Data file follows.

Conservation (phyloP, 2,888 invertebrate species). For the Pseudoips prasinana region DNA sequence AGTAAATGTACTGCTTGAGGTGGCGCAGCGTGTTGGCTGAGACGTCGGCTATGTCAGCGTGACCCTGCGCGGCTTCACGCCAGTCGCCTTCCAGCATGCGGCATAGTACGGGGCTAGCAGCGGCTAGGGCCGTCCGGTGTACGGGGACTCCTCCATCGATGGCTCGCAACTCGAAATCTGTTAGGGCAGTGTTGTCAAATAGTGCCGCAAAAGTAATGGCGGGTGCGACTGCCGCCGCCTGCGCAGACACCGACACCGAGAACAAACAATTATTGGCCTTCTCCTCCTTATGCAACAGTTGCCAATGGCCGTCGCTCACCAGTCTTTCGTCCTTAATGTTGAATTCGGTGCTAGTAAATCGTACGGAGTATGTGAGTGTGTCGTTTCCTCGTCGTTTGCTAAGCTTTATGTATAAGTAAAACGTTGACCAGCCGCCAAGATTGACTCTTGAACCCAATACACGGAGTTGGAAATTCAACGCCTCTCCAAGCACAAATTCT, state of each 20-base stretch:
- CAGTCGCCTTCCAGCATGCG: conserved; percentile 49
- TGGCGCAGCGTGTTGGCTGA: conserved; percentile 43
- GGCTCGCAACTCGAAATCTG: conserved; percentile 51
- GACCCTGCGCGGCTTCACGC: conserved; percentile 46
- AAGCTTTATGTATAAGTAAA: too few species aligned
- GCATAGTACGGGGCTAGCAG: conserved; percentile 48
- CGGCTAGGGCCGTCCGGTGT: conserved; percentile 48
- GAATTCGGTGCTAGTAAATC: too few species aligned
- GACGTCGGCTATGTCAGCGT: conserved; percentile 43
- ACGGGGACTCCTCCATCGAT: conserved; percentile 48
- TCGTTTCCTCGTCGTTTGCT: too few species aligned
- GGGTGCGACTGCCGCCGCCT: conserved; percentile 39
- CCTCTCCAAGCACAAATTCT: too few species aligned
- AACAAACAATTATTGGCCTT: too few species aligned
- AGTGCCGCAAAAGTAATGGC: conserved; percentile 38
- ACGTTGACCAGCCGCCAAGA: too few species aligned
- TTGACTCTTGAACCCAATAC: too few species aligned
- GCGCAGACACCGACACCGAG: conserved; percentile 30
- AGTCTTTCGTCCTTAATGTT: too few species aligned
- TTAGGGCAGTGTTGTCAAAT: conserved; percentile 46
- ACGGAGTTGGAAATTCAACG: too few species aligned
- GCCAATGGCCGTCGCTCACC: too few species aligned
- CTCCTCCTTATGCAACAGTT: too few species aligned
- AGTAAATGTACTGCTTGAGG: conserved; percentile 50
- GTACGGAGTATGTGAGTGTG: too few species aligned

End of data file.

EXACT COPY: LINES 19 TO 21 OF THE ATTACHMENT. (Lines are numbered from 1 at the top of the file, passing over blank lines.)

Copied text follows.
- GCGCAGACACCGACACCGAG: conserved; percentile 30
- AGTCTTTCGTCCTTAATGTT: too few species aligned
- TTAGGGCAGTGTTGTCAAAT: conserved; percentile 46